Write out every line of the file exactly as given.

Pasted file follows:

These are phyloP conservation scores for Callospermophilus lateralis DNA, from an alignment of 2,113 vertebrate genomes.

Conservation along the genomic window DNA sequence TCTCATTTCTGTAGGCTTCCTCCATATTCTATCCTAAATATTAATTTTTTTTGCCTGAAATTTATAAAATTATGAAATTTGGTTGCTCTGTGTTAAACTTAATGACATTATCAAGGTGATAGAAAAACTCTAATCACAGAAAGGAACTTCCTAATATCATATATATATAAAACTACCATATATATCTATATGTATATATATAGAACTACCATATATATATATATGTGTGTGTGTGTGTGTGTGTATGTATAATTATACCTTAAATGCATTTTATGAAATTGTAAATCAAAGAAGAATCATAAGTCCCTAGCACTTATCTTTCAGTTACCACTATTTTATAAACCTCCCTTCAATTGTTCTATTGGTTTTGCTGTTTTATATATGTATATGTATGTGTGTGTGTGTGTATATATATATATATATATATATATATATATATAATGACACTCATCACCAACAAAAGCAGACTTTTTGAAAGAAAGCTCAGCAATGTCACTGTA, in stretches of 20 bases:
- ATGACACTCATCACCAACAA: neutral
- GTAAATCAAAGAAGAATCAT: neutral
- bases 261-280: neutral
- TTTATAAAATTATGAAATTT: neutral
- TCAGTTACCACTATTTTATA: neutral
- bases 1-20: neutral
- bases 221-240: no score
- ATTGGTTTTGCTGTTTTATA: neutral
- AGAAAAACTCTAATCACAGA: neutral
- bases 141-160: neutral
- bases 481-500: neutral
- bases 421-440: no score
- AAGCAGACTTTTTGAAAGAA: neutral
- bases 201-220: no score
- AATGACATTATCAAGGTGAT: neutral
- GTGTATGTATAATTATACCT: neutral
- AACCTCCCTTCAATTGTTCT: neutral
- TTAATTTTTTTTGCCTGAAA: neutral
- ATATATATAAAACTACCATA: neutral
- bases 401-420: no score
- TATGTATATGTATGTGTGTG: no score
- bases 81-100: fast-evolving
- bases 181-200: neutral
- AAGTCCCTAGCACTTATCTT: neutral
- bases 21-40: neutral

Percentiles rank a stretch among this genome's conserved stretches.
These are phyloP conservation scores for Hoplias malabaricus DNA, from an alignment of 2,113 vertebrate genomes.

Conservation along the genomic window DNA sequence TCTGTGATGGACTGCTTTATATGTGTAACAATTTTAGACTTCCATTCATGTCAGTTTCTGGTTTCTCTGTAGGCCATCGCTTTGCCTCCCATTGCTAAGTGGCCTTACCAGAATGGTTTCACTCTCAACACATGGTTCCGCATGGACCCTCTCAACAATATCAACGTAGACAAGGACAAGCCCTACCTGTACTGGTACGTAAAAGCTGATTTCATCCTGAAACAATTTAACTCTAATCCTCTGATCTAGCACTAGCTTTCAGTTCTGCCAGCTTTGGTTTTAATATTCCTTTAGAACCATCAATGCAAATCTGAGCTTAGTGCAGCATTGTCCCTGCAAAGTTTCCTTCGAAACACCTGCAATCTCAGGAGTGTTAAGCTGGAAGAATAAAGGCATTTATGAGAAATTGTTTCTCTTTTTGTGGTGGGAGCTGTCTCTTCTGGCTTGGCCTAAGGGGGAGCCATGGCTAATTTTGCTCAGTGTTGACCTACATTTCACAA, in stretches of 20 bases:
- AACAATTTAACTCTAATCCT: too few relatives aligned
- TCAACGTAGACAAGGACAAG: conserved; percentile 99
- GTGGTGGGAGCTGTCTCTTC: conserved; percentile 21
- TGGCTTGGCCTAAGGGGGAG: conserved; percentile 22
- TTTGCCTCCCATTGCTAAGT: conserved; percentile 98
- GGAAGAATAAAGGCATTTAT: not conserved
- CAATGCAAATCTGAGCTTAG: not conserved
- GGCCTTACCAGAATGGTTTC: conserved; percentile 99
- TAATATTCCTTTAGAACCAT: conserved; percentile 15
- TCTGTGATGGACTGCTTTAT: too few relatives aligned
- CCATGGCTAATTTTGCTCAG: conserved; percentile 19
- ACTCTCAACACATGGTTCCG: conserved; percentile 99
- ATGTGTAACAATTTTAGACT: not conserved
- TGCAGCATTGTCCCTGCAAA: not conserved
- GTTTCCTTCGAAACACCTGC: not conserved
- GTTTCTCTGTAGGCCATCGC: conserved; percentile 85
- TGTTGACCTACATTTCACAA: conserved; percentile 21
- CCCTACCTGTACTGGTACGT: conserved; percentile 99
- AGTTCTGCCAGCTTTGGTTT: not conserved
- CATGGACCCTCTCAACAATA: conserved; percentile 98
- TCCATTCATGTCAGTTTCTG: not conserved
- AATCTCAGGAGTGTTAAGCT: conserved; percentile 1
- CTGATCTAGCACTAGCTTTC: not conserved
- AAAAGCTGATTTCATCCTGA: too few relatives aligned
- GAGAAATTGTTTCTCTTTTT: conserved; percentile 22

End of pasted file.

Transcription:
These are phyloP conservation scores for Callospermophilus lateralis DNA, from an alignment of 2,113 vertebrate genomes.

Conservation along the genomic window DNA sequence TCTCATTTCTGTAGGCTTCCTCCATATTCTATCCTAAATATTAATTTTTTTTGCCTGAAATTTATAAAATTATGAAATTTGGTTGCTCTGTGTTAAACTTAATGACATTATCAAGGTGATAGAAAAACTCTAATCACAGAAAGGAACTTCCTAATATCATATATATATAAAACTACCATATATATCTATATGTATATATATAGAACTACCATATATATATATATGTGTGTGTGTGTGTGTGTGTATGTATAATTATACCTTAAATGCATTTTATGAAATTGTAAATCAAAGAAGAATCATAAGTCCCTAGCACTTATCTTTCAGTTACCACTATTTTATAAACCTCCCTTCAATTGTTCTATTGGTTTTGCTGTTTTATATATGTATATGTATGTGTGTGTGTGTGTATATATATATATATATATATATATATATATATAATGACACTCATCACCAACAAAAGCAGACTTTTTGAAAGAAAGCTCAGCAATGTCACTGTA, in stretches of 20 bases:
- ATGACACTCATCACCAACAA: neutral
- GTAAATCAAAGAAGAATCAT: neutral
- bases 261-280: neutral
- TTTATAAAATTATGAAATTT: neutral
- TCAGTTACCACTATTTTATA: neutral
- bases 1-20: neutral
- bases 221-240: no score
- ATTGGTTTTGCTGTTTTATA: neutral
- AGAAAAACTCTAATCACAGA: neutral
- bases 141-160: neutral
- bases 481-500: neutral
- bases 421-440: no score
- AAGCAGACTTTTTGAAAGAA: neutral
- bases 201-220: no score
- AATGACATTATCAAGGTGAT: neutral
- GTGTATGTATAATTATACCT: neutral
- AACCTCCCTTCAATTGTTCT: neutral
- TTAATTTTTTTTGCCTGAAA: neutral
- ATATATATAAAACTACCATA: neutral
- bases 401-420: no score
- TATGTATATGTATGTGTGTG: no score
- bases 81-100: fast-evolving
- bases 181-200: neutral
- AAGTCCCTAGCACTTATCTT: neutral
- bases 21-40: neutral

Percentiles rank a stretch among this genome's conserved stretches.
These are phyloP conservation scores for Hoplias malabaricus DNA, from an alignment of 2,113 vertebrate genomes.

Conservation along the genomic window DNA sequence TCTGTGATGGACTGCTTTATATGTGTAACAATTTTAGACTTCCATTCATGTCAGTTTCTGGTTTCTCTGTAGGCCATCGCTTTGCCTCCCATTGCTAAGTGGCCTTACCAGAATGGTTTCACTCTCAACACATGGTTCCGCATGGACCCTCTCAACAATATCAACGTAGACAAGGACAAGCCCTACCTGTACTGGTACGTAAAAGCTGATTTCATCCTGAAACAATTTAACTCTAATCCTCTGATCTAGCACTAGCTTTCAGTTCTGCCAGCTTTGGTTTTAATATTCCTTTAGAACCATCAATGCAAATCTGAGCTTAGTGCAGCATTGTCCCTGCAAAGTTTCCTTCGAAACACCTGCAATCTCAGGAGTGTTAAGCTGGAAGAATAAAGGCATTTATGAGAAATTGTTTCTCTTTTTGTGGTGGGAGCTGTCTCTTCTGGCTTGGCCTAAGGGGGAGCCATGGCTAATTTTGCTCAGTGTTGACCTACATTTCACAA, in stretches of 20 bases:
- AACAATTTAACTCTAATCCT: too few relatives aligned
- TCAACGTAGACAAGGACAAG: conserved; percentile 99
- GTGGTGGGAGCTGTCTCTTC: conserved; percentile 21
- TGGCTTGGCCTAAGGGGGAG: conserved; percentile 22
- TTTGCCTCCCATTGCTAAGT: conserved; percentile 98
- GGAAGAATAAAGGCATTTAT: not conserved
- CAATGCAAATCTGAGCTTAG: not conserved
- GGCCTTACCAGAATGGTTTC: conserved; percentile 99
- TAATATTCCTTTAGAACCAT: conserved; percentile 15
- TCTGTGATGGACTGCTTTAT: too few relatives aligned
- CCATGGCTAATTTTGCTCAG: conserved; percentile 19
- ACTCTCAACACATGGTTCCG: conserved; percentile 99
- ATGTGTAACAATTTTAGACT: not conserved
- TGCAGCATTGTCCCTGCAAA: not conserved
- GTTTCCTTCGAAACACCTGC: not conserved
- GTTTCTCTGTAGGCCATCGC: conserved; percentile 85
- TGTTGACCTACATTTCACAA: conserved; percentile 21
- CCCTACCTGTACTGGTACGT: conserved; percentile 99
- AGTTCTGCCAGCTTTGGTTT: not conserved
- CATGGACCCTCTCAACAATA: conserved; percentile 98
- TCCATTCATGTCAGTTTCTG: not conserved
- AATCTCAGGAGTGTTAAGCT: conserved; percentile 1
- CTGATCTAGCACTAGCTTTC: not conserved
- AAAAGCTGATTTCATCCTGA: too few relatives aligned
- GAGAAATTGTTTCTCTTTTT: conserved; percentile 22